Determination of optimal endotracheal tube tip depth from the gum in neonates by X-ray and ultrasound.
J Matern Fetal Neonatal Med
BACKGROUND/OBJECTIVE:Proper placement of endotracheal tube (ETT) in the midtrachea is essential. Initial depth of placement of oral ETT from the lips is commonly estimated based on weight ("7-8-9 rule"), gestational age, or nasal-tragus distance. However, these measurements can be altered by superficial factors and the mobility of the lips relative to the airway, so the upper alveolar ridge (gum) may provide a superior landmark. Also, confirmation of ETT tip position by point of care ultrasound (POC-US) is noninvasive and may enable localization of the ETT tip in real time. The objective of this study is to define optimal initial ETT depth from the gum in infants relative to weight, and to compare the efficacy of POC-US with standard chest x-ray (CXR) for confirming ETT tip position. METHODS:Neonates requiring oral intubation were enrolled. At the time of CXR that were obtained for clinical indications, the position of the ETT at both the lip and gum were recorded. "Optimal" ETT placement in midtrachea (from lip and gum) was calculated based on the observed measurements and the distance of the ETT tip from the carina on CXR. Linear regression was used to model ideal placement of ETT, as a function of weight. POC-US was performed using a 10 MHz cardiac probe and high parasternal view. Distance from the ETT bevel to the superior aspect of the right pulmonary artery, which is at the level of carina, was measured using electronic calipers. RESULTS:Infants were recruited at a median age of 3 days (n = 75), weight 1300 g, and corrected gestational age 31.6 ± 5.8 weeks. The regression equation for optimal placement from the gum (in cm) was 5.21 + 1.03 × weight (kg). Using estimates of 5 or 5.5 cm + weight (kg) to the gum yielded accuracy similar or superior to the 7-8-9 rule to the lip. Most of the variability in ideal placement of ETT tip from the gum was determined by weight (R2 = 0.83). The difference between optimal placement using lip and gum was 0.51 ± 0.24 cm. ETT location by POC-US (n = 40) was in substantial agreement with CXR (intraclass correlation coefficient 0.95, 95% CI: 0.92, 0.98). CONCLUSIONS:Marking oral ETT placement to the gum is feasible, with optimal depth of about 5.2 cm + weight (kg), across all weight categories. POC-US can be used for rapid confirmation of continued ideal ETT tip location, with accuracy similar to CXR. Further studies will be needed to determine whether marking ETT depth to the gum or using POC-US achieves the goal of decreased complications of ETT misplacement or displacement.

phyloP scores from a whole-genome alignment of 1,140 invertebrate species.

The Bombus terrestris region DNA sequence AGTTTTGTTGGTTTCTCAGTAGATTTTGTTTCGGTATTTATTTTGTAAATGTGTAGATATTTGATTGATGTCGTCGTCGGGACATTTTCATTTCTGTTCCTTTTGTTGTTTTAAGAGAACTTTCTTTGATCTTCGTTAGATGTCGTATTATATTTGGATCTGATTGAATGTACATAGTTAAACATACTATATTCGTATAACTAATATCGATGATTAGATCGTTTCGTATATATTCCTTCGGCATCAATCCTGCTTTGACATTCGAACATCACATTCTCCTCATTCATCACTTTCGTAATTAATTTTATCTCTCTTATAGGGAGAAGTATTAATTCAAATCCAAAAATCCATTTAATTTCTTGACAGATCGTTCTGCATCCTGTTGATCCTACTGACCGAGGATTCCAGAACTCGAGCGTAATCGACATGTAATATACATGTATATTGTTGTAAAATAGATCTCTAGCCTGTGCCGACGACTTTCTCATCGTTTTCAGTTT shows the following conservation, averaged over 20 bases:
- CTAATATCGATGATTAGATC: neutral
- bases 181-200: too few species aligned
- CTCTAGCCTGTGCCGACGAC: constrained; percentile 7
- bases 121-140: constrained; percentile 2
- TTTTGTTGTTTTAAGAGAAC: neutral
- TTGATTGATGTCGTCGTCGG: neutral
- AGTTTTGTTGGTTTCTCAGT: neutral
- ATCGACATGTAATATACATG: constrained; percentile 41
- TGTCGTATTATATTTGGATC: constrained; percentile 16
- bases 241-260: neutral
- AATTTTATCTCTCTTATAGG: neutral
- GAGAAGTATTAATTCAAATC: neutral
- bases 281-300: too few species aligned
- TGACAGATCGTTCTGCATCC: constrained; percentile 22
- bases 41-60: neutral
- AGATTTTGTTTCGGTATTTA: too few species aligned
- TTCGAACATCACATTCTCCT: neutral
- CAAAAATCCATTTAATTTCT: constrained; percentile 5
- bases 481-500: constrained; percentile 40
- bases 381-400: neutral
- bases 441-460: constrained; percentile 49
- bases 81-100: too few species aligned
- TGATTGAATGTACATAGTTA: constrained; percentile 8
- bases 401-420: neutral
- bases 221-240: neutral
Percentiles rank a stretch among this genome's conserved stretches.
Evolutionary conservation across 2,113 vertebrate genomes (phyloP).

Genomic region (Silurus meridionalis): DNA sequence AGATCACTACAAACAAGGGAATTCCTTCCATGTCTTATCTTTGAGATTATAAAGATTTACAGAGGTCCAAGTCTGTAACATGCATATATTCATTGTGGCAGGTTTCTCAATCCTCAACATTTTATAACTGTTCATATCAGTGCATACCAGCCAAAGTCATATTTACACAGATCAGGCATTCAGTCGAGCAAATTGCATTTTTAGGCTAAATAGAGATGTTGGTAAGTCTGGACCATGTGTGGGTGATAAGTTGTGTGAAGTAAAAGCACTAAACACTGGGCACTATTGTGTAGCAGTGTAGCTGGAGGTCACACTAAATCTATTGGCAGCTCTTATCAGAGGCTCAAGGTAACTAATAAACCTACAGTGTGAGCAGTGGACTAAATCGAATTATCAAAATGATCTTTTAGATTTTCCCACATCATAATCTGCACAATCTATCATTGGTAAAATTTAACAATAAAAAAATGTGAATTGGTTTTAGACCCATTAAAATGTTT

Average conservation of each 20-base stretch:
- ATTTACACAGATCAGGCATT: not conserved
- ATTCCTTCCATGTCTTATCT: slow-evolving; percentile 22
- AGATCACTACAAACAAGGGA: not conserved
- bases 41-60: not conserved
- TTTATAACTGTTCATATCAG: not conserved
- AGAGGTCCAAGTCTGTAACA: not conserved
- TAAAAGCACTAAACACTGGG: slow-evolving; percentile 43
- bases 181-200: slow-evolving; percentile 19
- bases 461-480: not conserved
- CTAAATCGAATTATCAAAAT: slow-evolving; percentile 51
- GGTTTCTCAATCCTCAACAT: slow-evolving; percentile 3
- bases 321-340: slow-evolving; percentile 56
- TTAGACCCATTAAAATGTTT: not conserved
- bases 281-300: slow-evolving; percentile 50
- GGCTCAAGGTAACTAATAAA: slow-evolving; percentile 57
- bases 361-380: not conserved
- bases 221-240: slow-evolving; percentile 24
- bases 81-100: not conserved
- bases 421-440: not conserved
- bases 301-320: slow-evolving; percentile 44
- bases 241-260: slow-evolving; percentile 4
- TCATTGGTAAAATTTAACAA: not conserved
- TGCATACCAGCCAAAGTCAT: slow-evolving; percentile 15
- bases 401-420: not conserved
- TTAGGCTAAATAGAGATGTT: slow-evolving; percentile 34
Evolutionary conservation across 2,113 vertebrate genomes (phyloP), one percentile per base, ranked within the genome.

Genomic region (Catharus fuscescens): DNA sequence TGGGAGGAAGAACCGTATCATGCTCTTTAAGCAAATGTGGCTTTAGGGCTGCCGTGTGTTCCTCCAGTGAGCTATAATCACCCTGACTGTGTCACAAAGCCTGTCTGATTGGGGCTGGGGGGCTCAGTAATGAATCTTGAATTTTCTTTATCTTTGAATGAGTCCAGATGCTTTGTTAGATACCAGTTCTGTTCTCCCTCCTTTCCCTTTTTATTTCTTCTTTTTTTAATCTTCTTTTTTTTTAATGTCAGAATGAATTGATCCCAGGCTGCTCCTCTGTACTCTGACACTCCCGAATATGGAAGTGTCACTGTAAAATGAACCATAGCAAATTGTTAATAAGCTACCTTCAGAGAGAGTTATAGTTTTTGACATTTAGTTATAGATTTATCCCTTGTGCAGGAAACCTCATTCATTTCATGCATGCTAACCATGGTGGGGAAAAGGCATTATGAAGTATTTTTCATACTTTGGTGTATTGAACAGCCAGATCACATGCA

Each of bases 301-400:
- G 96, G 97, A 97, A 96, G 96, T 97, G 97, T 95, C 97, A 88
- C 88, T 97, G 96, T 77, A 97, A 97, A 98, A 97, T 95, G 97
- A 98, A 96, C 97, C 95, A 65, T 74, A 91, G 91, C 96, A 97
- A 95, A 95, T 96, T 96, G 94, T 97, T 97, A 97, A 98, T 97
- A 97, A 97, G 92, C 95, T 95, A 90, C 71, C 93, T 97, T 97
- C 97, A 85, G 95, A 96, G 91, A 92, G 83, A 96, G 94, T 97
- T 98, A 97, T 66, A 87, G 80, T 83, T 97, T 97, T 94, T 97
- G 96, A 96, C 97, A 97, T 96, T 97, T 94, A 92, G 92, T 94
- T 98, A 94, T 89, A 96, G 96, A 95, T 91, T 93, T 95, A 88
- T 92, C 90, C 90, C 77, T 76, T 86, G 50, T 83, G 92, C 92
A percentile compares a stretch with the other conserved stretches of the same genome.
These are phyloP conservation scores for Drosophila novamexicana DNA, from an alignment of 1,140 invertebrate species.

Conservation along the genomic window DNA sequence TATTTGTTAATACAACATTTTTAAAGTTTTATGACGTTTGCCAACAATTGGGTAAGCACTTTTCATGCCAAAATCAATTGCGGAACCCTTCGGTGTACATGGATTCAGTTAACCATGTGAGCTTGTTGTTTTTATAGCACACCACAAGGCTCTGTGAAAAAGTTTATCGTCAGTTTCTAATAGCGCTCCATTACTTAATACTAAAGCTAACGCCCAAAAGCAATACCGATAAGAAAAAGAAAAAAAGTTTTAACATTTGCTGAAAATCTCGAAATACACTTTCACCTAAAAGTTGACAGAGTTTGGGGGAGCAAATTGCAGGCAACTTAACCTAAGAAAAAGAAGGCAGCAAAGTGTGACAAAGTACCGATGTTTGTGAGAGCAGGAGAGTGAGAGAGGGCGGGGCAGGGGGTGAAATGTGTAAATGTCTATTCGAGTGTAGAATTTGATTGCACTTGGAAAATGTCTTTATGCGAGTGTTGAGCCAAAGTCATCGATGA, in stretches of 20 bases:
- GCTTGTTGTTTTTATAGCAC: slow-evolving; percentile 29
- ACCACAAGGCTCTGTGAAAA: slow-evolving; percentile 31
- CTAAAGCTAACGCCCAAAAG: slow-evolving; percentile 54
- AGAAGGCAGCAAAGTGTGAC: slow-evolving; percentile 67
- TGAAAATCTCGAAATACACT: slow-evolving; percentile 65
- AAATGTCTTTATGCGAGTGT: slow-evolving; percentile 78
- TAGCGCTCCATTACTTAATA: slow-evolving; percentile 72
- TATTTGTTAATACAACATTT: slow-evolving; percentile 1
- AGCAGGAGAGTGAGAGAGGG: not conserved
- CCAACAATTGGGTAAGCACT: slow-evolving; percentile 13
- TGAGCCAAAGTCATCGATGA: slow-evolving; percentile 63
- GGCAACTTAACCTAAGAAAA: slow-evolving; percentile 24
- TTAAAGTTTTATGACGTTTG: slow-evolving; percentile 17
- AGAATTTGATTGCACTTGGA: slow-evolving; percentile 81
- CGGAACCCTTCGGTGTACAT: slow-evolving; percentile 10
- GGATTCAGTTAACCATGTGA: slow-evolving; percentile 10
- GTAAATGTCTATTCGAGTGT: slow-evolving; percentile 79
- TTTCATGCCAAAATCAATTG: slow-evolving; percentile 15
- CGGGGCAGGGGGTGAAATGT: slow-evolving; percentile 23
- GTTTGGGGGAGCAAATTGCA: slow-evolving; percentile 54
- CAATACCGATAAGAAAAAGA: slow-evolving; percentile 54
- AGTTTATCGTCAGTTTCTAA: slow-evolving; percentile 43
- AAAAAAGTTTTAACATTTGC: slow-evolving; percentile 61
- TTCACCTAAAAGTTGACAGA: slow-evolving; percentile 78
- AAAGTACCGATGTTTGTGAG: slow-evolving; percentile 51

School of Medicine